Gentlemen, it is some years since I have had any experience in the rules and parliamentary law that govern legislative bodies. In this respect I feel that I shall not do you justice as your presiding officer, and it is only by relying on the assistance of friends who have more recently and longer filled seats in our legislative halls that I can expect to succeed in performing the duties you have imposed upon me. That I shall often err is certain, for that is human, and this pledge only can I give you—that my errors will be those of judgment and not of feeling and intention in arriving at correct decisions; and for these I shall ask, and confidently expect on your part, a liberal and kind indulgence.
On motion of Moses M. Strong the convention adjourned.
Mr. Elmore moved an adjournment. Withdrawn that Mr. Judd might inquire who were the committee on rules. He wished to meet the committee at nine o'clock tomorrow morning. He did not like to work at night. Thought he could accomplish enough in the daytime. The motion to adjourn till ten o'clock tomorrow was renewed and carried.—Democrat, Oct. 10, 1846.
TUESDAY, OCTOBER 6, 1846
The journal of yesterday was read and corrected.
Mr. Gray introduced the following resolution, which was read and on his motion laid on the table until tomorrow, to wit: “Resolved, That a committee of three be appointed with power to receive proposals and contract with (the] lowest and best bidder to do the incidental printing, and also for printing the journal of this convention, good and sufficient security being required for the faithful performance thereof."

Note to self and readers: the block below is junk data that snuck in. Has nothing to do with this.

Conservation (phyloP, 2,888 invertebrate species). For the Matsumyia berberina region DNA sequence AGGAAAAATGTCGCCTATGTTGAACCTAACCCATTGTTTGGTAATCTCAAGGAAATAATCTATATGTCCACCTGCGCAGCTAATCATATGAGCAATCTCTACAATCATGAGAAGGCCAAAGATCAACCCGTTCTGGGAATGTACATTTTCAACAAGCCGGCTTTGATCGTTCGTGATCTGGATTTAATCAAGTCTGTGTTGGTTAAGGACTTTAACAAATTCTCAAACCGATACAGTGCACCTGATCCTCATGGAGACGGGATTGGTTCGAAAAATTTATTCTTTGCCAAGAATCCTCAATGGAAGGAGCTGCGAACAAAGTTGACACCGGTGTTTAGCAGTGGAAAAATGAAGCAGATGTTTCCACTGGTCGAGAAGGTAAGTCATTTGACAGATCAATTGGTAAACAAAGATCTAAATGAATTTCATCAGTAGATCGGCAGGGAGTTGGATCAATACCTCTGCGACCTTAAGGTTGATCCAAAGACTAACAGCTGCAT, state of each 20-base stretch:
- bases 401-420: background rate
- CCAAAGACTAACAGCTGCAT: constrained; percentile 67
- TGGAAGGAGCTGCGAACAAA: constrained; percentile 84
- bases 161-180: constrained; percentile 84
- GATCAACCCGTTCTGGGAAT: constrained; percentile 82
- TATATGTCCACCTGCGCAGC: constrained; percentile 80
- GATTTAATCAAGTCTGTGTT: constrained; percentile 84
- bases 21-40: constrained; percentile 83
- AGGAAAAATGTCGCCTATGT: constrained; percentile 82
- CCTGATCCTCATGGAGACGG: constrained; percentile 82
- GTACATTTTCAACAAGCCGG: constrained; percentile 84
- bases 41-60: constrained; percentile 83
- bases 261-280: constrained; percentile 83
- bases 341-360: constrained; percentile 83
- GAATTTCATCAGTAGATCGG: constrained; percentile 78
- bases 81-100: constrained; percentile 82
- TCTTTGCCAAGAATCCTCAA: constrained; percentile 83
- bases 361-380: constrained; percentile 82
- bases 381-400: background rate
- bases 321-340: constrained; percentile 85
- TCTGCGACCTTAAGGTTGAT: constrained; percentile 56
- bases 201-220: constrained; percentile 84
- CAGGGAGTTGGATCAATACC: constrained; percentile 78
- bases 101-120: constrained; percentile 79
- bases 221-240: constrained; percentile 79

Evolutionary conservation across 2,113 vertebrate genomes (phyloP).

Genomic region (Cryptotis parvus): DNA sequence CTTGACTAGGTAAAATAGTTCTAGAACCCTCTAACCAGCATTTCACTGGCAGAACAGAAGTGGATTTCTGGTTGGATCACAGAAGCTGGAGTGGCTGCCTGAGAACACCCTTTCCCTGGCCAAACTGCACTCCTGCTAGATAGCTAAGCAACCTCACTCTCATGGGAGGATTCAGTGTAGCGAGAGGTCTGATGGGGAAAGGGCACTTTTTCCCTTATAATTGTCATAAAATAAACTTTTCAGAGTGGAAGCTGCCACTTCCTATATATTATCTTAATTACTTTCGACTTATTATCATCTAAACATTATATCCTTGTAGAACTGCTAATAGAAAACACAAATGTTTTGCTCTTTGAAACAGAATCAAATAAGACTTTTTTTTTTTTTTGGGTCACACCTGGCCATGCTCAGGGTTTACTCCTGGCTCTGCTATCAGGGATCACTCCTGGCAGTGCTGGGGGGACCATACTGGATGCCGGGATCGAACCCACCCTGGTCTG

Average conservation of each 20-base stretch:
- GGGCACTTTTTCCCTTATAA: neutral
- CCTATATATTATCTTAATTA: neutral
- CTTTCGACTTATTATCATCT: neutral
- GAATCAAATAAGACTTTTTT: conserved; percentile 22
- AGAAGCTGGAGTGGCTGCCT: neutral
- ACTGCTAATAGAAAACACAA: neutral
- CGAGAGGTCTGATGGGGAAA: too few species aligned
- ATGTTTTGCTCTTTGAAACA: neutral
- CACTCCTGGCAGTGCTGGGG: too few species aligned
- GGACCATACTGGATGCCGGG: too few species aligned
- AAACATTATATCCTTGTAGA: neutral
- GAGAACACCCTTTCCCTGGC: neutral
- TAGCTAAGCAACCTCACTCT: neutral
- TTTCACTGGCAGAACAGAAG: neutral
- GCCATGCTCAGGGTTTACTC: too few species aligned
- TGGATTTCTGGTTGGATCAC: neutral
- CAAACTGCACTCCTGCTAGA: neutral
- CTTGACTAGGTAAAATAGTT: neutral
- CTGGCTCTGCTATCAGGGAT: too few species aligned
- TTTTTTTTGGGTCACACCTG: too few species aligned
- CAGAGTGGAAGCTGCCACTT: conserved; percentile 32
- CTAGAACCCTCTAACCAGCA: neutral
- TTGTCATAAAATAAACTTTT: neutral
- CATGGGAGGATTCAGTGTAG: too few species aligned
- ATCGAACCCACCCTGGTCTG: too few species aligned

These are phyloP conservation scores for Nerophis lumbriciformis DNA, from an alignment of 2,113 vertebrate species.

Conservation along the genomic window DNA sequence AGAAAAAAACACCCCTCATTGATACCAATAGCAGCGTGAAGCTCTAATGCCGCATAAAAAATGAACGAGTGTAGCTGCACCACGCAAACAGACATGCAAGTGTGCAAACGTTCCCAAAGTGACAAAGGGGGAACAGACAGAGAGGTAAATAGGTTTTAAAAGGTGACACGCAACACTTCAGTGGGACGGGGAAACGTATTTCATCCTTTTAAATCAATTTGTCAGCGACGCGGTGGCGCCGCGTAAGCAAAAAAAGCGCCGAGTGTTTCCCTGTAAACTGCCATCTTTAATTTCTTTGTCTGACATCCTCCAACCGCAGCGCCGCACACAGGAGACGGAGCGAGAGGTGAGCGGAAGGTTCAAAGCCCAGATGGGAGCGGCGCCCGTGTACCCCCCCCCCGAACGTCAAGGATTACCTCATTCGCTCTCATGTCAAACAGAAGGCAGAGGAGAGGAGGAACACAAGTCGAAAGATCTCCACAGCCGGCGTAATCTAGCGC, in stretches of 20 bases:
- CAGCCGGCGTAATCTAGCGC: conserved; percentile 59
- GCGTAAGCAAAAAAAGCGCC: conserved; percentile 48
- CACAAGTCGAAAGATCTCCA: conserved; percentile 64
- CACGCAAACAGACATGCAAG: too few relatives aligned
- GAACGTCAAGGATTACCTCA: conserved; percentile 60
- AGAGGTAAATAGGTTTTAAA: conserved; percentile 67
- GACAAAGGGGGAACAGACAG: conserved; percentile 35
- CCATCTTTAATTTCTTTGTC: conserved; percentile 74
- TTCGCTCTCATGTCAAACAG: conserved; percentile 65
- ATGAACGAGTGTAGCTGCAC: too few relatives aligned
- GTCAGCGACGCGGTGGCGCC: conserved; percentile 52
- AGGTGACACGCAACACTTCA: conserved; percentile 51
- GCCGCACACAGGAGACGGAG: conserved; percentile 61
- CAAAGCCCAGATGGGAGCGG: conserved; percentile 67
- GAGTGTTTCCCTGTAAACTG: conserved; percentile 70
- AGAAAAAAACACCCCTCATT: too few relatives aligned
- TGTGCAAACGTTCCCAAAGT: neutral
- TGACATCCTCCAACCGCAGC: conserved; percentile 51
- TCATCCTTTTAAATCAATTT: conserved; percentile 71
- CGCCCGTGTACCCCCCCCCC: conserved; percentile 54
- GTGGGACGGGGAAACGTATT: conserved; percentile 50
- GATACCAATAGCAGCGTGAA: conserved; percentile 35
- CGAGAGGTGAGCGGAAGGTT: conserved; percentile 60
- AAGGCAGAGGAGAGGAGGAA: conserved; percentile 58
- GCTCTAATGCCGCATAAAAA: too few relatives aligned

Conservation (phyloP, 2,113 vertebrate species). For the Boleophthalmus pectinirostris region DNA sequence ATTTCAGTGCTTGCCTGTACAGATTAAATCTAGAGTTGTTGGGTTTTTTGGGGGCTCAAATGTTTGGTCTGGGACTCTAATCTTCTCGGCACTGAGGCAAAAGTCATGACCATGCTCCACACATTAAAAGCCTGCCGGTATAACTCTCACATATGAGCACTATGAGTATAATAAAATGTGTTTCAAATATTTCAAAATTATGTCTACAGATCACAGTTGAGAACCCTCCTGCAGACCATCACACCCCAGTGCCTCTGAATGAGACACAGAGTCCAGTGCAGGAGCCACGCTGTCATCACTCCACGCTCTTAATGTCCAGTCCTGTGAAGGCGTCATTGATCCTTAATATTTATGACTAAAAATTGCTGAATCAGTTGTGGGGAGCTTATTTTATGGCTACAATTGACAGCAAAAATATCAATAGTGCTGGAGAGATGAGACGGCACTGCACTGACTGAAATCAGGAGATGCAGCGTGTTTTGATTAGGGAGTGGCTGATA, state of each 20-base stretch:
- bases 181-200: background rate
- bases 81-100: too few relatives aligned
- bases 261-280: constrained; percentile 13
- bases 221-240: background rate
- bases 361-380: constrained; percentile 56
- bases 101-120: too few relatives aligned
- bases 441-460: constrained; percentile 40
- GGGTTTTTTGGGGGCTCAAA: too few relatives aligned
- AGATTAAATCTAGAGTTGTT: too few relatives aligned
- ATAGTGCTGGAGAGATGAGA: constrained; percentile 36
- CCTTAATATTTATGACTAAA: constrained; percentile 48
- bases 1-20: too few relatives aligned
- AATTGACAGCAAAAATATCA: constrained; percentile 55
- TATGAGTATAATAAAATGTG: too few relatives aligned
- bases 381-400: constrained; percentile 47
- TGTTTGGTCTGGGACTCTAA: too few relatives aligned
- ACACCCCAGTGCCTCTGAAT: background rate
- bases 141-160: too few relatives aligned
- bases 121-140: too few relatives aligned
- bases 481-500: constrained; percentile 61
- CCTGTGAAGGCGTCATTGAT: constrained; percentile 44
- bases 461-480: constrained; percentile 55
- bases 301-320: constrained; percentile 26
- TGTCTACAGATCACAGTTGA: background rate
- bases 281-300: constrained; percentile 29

The reasons for this manner of procuring the printing of the convention were evident on the face. It was the most expeditious and practicable, and should be in practice. Other legislative bodies have adopted this method, and he [Mr. Gray] thought much time and expense would be saved thereby.Democrat, Oct. 10, 1846.
Mr. Dennis moved that the convention now proceed to the election of officers for the present session, commencing at the office of secretary, which was agreed to.
Mr. Dennis suggested the laying aside of the resolution till after the election of the officers of the convention.
Mr. Gray was not particular as to time; but when the subject of printing came up for consideration he should adhere to his resolution; and moved to lay it on the table.—Democrat, Oct. 10, 1846.
Mr. Dennis was of opinion that this resolution might with propriety be laid aside for the present and taken up at some future time, when the organization of the convention should be more complete. To this Mr. Gray assented, with the understanding that it should be taken up on the first opportunity. The resolution was therefore laid on the table.—Express, Oct. 12, 1846.
Moses M. Strong nominated La Fayette Kellogg for the office of secretary. Mr. Crawford nominated Wm. W. Treadway for the same office. The President appointed Messrs. Dennis and Moses M. Strong tellers to receive and canvass the votes. And the votes having been